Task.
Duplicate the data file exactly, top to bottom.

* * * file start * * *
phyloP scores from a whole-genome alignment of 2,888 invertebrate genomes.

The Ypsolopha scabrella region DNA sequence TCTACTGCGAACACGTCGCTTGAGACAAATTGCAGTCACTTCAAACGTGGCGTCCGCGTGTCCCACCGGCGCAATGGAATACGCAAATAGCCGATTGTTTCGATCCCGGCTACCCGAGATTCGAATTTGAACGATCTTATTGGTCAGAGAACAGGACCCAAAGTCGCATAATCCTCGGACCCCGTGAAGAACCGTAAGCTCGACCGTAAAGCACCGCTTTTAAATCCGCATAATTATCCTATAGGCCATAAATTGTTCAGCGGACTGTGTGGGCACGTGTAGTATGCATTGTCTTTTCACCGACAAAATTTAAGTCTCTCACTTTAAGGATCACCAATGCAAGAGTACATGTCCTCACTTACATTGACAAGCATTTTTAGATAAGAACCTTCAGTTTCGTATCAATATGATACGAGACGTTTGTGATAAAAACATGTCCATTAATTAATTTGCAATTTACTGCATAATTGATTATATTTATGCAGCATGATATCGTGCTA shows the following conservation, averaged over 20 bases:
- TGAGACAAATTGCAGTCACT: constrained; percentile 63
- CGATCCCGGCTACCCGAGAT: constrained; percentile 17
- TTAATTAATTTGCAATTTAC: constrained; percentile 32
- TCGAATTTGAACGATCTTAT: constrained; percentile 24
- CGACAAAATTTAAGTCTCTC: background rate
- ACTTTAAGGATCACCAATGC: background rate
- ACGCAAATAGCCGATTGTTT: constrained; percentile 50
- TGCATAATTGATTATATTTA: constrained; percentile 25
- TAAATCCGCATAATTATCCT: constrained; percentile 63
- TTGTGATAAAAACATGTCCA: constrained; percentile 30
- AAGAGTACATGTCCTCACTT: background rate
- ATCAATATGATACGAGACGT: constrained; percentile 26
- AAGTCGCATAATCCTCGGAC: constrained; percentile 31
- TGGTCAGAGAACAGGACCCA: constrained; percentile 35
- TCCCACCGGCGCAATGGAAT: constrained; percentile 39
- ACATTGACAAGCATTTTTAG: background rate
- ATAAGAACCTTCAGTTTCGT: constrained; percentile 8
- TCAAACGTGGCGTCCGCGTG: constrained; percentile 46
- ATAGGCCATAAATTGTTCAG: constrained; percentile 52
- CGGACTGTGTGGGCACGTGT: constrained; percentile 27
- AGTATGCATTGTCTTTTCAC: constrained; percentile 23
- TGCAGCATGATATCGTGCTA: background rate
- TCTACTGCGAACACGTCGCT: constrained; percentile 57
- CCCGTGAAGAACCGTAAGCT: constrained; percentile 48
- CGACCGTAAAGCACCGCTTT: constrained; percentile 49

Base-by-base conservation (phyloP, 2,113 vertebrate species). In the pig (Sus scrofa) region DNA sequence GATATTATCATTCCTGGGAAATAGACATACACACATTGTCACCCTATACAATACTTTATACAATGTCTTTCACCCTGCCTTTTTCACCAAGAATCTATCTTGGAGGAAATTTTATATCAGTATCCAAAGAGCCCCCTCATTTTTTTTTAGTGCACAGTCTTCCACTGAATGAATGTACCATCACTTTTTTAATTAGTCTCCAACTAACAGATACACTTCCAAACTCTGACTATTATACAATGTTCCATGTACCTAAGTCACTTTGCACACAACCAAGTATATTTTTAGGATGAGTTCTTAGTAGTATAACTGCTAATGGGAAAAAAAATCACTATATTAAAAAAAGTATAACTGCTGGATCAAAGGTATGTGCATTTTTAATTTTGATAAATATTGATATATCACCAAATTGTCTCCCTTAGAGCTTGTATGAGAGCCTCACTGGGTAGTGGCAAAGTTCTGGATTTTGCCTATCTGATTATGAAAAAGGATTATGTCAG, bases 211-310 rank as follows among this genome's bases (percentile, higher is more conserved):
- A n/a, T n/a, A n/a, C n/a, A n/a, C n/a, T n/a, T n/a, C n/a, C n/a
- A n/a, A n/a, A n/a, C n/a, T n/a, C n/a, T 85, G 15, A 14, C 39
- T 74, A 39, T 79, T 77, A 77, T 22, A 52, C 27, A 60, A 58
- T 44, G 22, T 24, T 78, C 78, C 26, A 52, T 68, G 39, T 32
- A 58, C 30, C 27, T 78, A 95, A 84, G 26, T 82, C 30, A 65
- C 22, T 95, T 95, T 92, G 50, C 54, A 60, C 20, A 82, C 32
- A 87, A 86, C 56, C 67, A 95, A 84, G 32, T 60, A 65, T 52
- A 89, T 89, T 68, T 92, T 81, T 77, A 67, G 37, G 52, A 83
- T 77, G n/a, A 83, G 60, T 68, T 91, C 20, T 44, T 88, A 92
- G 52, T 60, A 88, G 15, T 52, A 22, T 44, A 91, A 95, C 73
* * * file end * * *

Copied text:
phyloP scores from a whole-genome alignment of 2,888 invertebrate genomes.

The Ypsolopha scabrella region DNA sequence TCTACTGCGAACACGTCGCTTGAGACAAATTGCAGTCACTTCAAACGTGGCGTCCGCGTGTCCCACCGGCGCAATGGAATACGCAAATAGCCGATTGTTTCGATCCCGGCTACCCGAGATTCGAATTTGAACGATCTTATTGGTCAGAGAACAGGACCCAAAGTCGCATAATCCTCGGACCCCGTGAAGAACCGTAAGCTCGACCGTAAAGCACCGCTTTTAAATCCGCATAATTATCCTATAGGCCATAAATTGTTCAGCGGACTGTGTGGGCACGTGTAGTATGCATTGTCTTTTCACCGACAAAATTTAAGTCTCTCACTTTAAGGATCACCAATGCAAGAGTACATGTCCTCACTTACATTGACAAGCATTTTTAGATAAGAACCTTCAGTTTCGTATCAATATGATACGAGACGTTTGTGATAAAAACATGTCCATTAATTAATTTGCAATTTACTGCATAATTGATTATATTTATGCAGCATGATATCGTGCTA shows the following conservation, averaged over 20 bases:
- TGAGACAAATTGCAGTCACT: constrained; percentile 63
- CGATCCCGGCTACCCGAGAT: constrained; percentile 17
- TTAATTAATTTGCAATTTAC: constrained; percentile 32
- TCGAATTTGAACGATCTTAT: constrained; percentile 24
- CGACAAAATTTAAGTCTCTC: background rate
- ACTTTAAGGATCACCAATGC: background rate
- ACGCAAATAGCCGATTGTTT: constrained; percentile 50
- TGCATAATTGATTATATTTA: constrained; percentile 25
- TAAATCCGCATAATTATCCT: constrained; percentile 63
- TTGTGATAAAAACATGTCCA: constrained; percentile 30
- AAGAGTACATGTCCTCACTT: background rate
- ATCAATATGATACGAGACGT: constrained; percentile 26
- AAGTCGCATAATCCTCGGAC: constrained; percentile 31
- TGGTCAGAGAACAGGACCCA: constrained; percentile 35
- TCCCACCGGCGCAATGGAAT: constrained; percentile 39
- ACATTGACAAGCATTTTTAG: background rate
- ATAAGAACCTTCAGTTTCGT: constrained; percentile 8
- TCAAACGTGGCGTCCGCGTG: constrained; percentile 46
- ATAGGCCATAAATTGTTCAG: constrained; percentile 52
- CGGACTGTGTGGGCACGTGT: constrained; percentile 27
- AGTATGCATTGTCTTTTCAC: constrained; percentile 23
- TGCAGCATGATATCGTGCTA: background rate
- TCTACTGCGAACACGTCGCT: constrained; percentile 57
- CCCGTGAAGAACCGTAAGCT: constrained; percentile 48
- CGACCGTAAAGCACCGCTTT: constrained; percentile 49

Base-by-base conservation (phyloP, 2,113 vertebrate species). In the pig (Sus scrofa) region DNA sequence GATATTATCATTCCTGGGAAATAGACATACACACATTGTCACCCTATACAATACTTTATACAATGTCTTTCACCCTGCCTTTTTCACCAAGAATCTATCTTGGAGGAAATTTTATATCAGTATCCAAAGAGCCCCCTCATTTTTTTTTAGTGCACAGTCTTCCACTGAATGAATGTACCATCACTTTTTTAATTAGTCTCCAACTAACAGATACACTTCCAAACTCTGACTATTATACAATGTTCCATGTACCTAAGTCACTTTGCACACAACCAAGTATATTTTTAGGATGAGTTCTTAGTAGTATAACTGCTAATGGGAAAAAAAATCACTATATTAAAAAAAGTATAACTGCTGGATCAAAGGTATGTGCATTTTTAATTTTGATAAATATTGATATATCACCAAATTGTCTCCCTTAGAGCTTGTATGAGAGCCTCACTGGGTAGTGGCAAAGTTCTGGATTTTGCCTATCTGATTATGAAAAAGGATTATGTCAG, bases 211-310 rank as follows among this genome's bases (percentile, higher is more conserved):
- A n/a, T n/a, A n/a, C n/a, A n/a, C n/a, T n/a, T n/a, C n/a, C n/a
- A n/a, A n/a, A n/a, C n/a, T n/a, C n/a, T 85, G 15, A 14, C 39
- T 74, A 39, T 79, T 77, A 77, T 22, A 52, C 27, A 60, A 58
- T 44, G 22, T 24, T 78, C 78, C 26, A 52, T 68, G 39, T 32
- A 58, C 30, C 27, T 78, A 95, A 84, G 26, T 82, C 30, A 65
- C 22, T 95, T 95, T 92, G 50, C 54, A 60, C 20, A 82, C 32
- A 87, A 86, C 56, C 67, A 95, A 84, G 32, T 60, A 65, T 52
- A 89, T 89, T 68, T 92, T 81, T 77, A 67, G 37, G 52, A 83
- T 77, G n/a, A 83, G 60, T 68, T 91, C 20, T 44, T 88, A 92
- G 52, T 60, A 88, G 15, T 52, A 22, T 44, A 91, A 95, C 73